Before the City of Raleigh set out to widen a stretch of Leesville Road to four lanes, it decided to reach out to area residents to see what they thought about it.
They didn’t like it. And the city may change its plans as a result.
At a public meeting in early May and on a webpage the city set up to gather feedback, people made it known that they thought the plan for widening the road north of Leesville Road High School was excessive and would unnecessarily demolish trees and fences and carve up people’s yards.
“This plan is a nightmare for people living on Leesville Road,” one resident wrote on the website, drawing agreement from 20 others.
The website and the public meeting at Lake Lynn Community Center were a departure from the way the city usually approaches road projects like this, said Blair Hinkle, the assistant director of engineering services. The city usually holds four public meetings at various stages, all of them after the city has determined the scope of the project and hired a design firm, Hinkle said.
This time, the city decided to get public feedback earlier, before the designers were on board. Stef Mendell, the City Council member who represents this part of Raleigh, said it makes sense for the city to consult residents before road projects like these get too far along.
“It’s a good way for the city to partner with our residents and really understand what their concerns are,” Mendell said. “I think it’s a win-win to get the communication lines open as early as possible.”
Both the city and the N.C. Department of Transportation have recently raised the ire of Raleigh residents who felt they had learned about planned changes to roads near their homes too late to have any say about it. To get people involved earlier, the NCDOT has held two transportation fairs since last year to provide updates and answer questions about road projects in Wake County. It also organized “listening sessions” for residents concerned about plans to overhaul the Glenwood Avenue interchange on the Beltline and asked engineers to create designs based on what they heard.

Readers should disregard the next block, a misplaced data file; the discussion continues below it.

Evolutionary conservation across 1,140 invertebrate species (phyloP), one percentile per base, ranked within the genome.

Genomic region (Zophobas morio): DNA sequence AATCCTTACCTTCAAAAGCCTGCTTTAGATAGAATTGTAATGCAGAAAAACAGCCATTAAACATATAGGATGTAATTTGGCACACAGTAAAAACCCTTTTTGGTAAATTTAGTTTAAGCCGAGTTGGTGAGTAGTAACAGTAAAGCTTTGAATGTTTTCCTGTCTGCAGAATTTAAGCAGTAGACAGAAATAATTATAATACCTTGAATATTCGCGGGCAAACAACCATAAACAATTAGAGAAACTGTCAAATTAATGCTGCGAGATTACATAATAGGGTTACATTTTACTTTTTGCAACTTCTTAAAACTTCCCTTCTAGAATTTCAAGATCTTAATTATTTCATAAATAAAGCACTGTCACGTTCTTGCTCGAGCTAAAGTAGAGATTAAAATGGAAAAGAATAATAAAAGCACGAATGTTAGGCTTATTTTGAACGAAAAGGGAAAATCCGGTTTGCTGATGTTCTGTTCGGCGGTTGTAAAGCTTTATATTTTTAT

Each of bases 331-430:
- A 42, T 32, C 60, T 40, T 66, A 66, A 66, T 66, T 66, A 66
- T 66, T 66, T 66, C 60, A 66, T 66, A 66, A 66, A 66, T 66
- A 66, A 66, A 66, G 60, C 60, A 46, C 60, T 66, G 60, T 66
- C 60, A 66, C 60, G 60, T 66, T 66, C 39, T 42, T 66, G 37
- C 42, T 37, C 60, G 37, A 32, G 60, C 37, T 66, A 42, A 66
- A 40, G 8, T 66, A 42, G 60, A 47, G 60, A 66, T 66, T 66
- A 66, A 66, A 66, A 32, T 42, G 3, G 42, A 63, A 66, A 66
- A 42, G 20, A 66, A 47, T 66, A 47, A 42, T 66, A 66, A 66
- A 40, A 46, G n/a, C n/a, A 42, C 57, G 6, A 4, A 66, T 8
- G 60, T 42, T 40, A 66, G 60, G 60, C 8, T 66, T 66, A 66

‘What they’re proposing is overkill’
The widening of a 0.6-mile stretch of Leesville Road is one of more than a dozen projects the city proposed to complete with $206.7 million from a bond issue approved by voters in fall 2017. The city’s comprehensive plan calls for widening Leesville to four lanes, with a center median, from Lynn Road north to Westgate, and the city decided to start with the northern end where the traffic is heavier.
But residents say the traffic isn’t so heavy that the road needs to be widened to four lanes.
“We only have a traffic issue two times a day — 7 a.m. in the morning when the high school starts and then when they let out from 2:30 to 3:30,” said Steve Collins, president of the Springdale Estates Association, which represents residents on both sides of the road just north of the high school. “Other than that, we really don’t have a problem. And what they’re proposing is overkill.”
Worse than that, says Jim Brennan, the widening would require the city to cut down mature trees and cut into the yards of people who live along Leesville, changing the whole character of the road.
“They are imagining it as an urban setting, and it’s a suburban setting,” said Brennan, who would be among those to lose property.
Both Brennan and Collins say residents also object to the median, which would force people who live on Leesville or on most side streets to make U-turns whenever they want to go left. Instead of a median, they’d rather see the city build a center turn lane that would allow drivers to turn left all along the street without stopping traffic.
“The general feeling among the residents that live here is a center turn lane would alleviate the problems,” Brennan said.
Hinkle said ultimately his department will take its direction from the City Council. On Tuesday, he’ll present several options for this stretch of Leesville Road based on what they’ve heard from the residents, to include scaling back the city’s plans from four lanes to two.
Leesville is a state road, and any changes to the city’s plans will need the NCDOT’s blessing. Spokesman Marty Homan said the department has had some preliminary, conceptual discussions with the city about Leesville Road but that it’s too soon for a decision about what the road should look like in the future.
“We do understand the city’s approach to the project and will work with them to achieve the best possible improvements for the corridor,” Homan wrote in an email.